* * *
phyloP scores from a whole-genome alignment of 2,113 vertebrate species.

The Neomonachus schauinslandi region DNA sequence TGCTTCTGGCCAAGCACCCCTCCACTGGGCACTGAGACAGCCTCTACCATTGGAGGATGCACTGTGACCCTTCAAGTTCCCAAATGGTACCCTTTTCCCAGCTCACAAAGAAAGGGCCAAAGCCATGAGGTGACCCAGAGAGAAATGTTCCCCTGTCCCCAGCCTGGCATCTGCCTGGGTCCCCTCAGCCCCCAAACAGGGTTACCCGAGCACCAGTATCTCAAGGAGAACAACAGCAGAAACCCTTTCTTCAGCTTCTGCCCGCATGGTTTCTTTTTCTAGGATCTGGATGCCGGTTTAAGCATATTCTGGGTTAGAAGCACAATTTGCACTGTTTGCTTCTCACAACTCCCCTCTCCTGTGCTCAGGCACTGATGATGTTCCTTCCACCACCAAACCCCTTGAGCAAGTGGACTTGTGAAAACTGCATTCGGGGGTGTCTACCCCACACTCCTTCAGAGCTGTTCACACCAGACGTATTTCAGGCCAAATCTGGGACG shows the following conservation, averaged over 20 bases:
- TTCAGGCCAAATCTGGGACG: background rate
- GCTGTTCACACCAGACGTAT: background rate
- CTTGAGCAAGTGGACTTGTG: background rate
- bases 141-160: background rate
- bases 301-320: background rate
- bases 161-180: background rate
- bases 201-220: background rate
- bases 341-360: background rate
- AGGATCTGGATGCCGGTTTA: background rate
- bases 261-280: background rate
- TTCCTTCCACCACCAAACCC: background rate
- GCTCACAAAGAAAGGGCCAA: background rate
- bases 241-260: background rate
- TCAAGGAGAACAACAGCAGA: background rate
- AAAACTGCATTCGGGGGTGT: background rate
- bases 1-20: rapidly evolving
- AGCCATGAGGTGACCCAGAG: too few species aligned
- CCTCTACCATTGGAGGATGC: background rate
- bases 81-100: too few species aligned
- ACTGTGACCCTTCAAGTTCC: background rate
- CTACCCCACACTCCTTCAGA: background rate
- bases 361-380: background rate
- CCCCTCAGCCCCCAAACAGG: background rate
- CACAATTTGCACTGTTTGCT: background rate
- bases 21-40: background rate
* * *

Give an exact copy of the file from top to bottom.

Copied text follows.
phyloP scores from a whole-genome alignment of 2,113 vertebrate species.

The Neomonachus schauinslandi region DNA sequence TGCTTCTGGCCAAGCACCCCTCCACTGGGCACTGAGACAGCCTCTACCATTGGAGGATGCACTGTGACCCTTCAAGTTCCCAAATGGTACCCTTTTCCCAGCTCACAAAGAAAGGGCCAAAGCCATGAGGTGACCCAGAGAGAAATGTTCCCCTGTCCCCAGCCTGGCATCTGCCTGGGTCCCCTCAGCCCCCAAACAGGGTTACCCGAGCACCAGTATCTCAAGGAGAACAACAGCAGAAACCCTTTCTTCAGCTTCTGCCCGCATGGTTTCTTTTTCTAGGATCTGGATGCCGGTTTAAGCATATTCTGGGTTAGAAGCACAATTTGCACTGTTTGCTTCTCACAACTCCCCTCTCCTGTGCTCAGGCACTGATGATGTTCCTTCCACCACCAAACCCCTTGAGCAAGTGGACTTGTGAAAACTGCATTCGGGGGTGTCTACCCCACACTCCTTCAGAGCTGTTCACACCAGACGTATTTCAGGCCAAATCTGGGACG shows the following conservation, averaged over 20 bases:
- TTCAGGCCAAATCTGGGACG: background rate
- GCTGTTCACACCAGACGTAT: background rate
- CTTGAGCAAGTGGACTTGTG: background rate
- bases 141-160: background rate
- bases 301-320: background rate
- bases 161-180: background rate
- bases 201-220: background rate
- bases 341-360: background rate
- AGGATCTGGATGCCGGTTTA: background rate
- bases 261-280: background rate
- TTCCTTCCACCACCAAACCC: background rate
- GCTCACAAAGAAAGGGCCAA: background rate
- bases 241-260: background rate
- TCAAGGAGAACAACAGCAGA: background rate
- AAAACTGCATTCGGGGGTGT: background rate
- bases 1-20: rapidly evolving
- AGCCATGAGGTGACCCAGAG: too few species aligned
- CCTCTACCATTGGAGGATGC: background rate
- bases 81-100: too few species aligned
- ACTGTGACCCTTCAAGTTCC: background rate
- CTACCCCACACTCCTTCAGA: background rate
- bases 361-380: background rate
- CCCCTCAGCCCCCAAACAGG: background rate
- CACAATTTGCACTGTTTGCT: background rate
- bases 21-40: background rate